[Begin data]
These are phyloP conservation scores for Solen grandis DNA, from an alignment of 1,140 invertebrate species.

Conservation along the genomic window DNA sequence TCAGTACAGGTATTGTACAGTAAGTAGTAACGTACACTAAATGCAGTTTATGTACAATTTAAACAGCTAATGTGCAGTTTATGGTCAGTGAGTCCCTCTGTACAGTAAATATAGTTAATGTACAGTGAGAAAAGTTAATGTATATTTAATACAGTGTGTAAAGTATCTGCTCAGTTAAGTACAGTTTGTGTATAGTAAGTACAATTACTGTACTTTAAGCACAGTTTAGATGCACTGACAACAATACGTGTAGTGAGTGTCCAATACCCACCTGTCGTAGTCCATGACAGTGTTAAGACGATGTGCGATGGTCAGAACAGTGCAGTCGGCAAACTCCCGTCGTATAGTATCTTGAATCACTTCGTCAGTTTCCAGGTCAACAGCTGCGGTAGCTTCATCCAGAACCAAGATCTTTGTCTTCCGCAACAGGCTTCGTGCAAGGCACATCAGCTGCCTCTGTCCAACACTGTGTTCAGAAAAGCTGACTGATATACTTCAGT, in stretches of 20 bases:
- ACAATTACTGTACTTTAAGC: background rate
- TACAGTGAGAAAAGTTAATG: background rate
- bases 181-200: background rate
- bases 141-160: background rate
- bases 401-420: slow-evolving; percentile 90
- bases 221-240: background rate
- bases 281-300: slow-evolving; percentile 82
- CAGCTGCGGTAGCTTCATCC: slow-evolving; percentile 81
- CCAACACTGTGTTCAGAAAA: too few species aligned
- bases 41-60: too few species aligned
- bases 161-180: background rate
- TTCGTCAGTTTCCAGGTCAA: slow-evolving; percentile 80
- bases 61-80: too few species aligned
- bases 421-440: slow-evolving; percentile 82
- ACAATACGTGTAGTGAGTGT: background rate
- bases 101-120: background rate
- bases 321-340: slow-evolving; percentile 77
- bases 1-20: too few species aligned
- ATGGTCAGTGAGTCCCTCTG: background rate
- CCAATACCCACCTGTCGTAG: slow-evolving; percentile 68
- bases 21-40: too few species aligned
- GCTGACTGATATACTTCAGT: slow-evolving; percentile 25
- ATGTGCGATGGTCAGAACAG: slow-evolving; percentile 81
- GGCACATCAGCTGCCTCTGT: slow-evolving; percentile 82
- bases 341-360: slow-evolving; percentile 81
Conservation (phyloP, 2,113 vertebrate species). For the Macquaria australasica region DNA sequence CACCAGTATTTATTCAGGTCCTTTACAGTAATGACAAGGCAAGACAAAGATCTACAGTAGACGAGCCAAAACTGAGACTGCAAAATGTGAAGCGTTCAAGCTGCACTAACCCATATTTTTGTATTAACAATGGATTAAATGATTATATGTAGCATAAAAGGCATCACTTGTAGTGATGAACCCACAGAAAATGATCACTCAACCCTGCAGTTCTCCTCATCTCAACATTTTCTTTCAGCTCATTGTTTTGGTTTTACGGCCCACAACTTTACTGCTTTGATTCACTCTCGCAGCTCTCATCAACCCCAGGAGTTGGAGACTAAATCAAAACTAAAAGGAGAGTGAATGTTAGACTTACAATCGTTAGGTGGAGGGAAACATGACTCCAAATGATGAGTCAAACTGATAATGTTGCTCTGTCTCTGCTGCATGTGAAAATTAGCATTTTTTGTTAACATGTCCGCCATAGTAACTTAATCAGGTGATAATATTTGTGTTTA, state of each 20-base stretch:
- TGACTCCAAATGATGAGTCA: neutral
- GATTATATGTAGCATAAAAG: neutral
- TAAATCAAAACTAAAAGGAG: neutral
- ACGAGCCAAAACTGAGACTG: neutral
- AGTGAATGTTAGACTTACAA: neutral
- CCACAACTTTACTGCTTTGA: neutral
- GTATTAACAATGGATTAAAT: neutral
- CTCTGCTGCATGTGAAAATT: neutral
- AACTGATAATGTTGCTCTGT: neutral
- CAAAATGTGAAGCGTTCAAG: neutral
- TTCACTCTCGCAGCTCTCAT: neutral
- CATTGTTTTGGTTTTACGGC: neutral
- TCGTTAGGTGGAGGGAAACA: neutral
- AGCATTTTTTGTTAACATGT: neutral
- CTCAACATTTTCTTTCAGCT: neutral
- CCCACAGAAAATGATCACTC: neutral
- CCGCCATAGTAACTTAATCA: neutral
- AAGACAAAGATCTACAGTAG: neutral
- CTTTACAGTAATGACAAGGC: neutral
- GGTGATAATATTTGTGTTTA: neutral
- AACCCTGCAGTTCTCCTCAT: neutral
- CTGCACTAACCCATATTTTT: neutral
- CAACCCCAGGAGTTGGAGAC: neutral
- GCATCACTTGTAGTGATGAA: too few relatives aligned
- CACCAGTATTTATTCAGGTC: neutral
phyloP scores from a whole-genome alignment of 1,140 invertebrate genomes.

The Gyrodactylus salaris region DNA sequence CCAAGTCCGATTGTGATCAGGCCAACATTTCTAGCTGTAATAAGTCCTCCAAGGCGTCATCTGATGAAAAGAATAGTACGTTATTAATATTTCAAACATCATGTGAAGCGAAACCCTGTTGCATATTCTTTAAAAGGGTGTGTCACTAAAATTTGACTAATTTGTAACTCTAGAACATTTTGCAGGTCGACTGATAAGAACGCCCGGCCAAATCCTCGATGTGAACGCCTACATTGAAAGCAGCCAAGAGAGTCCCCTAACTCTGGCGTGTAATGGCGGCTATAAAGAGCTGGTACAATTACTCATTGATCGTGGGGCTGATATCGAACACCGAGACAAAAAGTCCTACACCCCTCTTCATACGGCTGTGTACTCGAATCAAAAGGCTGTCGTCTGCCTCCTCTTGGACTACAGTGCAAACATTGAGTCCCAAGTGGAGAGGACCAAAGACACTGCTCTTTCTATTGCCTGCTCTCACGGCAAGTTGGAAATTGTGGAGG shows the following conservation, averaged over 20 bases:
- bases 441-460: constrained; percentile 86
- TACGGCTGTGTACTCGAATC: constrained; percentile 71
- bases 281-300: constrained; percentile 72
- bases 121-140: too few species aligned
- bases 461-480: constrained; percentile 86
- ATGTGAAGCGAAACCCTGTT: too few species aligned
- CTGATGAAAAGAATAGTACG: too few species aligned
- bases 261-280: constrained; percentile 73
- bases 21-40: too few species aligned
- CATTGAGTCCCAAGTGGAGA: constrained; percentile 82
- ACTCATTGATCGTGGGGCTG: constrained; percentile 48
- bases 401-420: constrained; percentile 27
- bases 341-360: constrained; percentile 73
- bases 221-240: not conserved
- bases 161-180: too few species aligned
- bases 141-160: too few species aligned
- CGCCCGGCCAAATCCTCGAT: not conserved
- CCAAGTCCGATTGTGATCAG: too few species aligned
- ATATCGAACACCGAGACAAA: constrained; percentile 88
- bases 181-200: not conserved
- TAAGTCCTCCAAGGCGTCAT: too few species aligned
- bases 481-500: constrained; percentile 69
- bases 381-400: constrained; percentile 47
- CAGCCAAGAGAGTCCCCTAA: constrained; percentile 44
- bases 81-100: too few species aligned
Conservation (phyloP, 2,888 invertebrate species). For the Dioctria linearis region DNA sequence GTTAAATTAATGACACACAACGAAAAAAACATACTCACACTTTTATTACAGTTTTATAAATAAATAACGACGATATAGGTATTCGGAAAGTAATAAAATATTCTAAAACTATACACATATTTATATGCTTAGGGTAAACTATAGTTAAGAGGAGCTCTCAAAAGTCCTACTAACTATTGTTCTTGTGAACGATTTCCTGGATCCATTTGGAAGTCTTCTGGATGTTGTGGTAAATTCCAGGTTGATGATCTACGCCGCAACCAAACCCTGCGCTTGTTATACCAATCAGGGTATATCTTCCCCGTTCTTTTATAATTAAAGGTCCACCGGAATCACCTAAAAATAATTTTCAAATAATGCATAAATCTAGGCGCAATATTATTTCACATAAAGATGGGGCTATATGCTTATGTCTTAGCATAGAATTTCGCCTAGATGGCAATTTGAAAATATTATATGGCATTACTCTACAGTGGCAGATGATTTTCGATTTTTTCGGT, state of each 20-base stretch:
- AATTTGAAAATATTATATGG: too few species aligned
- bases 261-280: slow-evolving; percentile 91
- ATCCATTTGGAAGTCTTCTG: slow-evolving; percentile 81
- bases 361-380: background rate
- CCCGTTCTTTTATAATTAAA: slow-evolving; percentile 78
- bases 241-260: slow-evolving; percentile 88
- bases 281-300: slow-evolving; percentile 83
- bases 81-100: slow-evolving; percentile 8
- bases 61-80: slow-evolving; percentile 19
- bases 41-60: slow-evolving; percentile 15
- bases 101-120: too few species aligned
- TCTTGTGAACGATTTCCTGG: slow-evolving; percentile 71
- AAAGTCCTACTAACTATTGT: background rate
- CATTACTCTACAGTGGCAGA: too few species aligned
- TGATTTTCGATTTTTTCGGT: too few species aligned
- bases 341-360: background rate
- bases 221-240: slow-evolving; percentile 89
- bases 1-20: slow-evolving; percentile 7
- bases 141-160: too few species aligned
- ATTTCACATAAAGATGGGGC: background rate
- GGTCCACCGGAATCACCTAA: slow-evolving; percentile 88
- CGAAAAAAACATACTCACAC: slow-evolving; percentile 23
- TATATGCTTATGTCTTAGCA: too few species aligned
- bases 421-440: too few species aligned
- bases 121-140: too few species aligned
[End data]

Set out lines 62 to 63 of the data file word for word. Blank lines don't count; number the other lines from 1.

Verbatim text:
- CTGATGAAAAGAATAGTACG: too few species aligned
- bases 261-280: constrained; percentile 73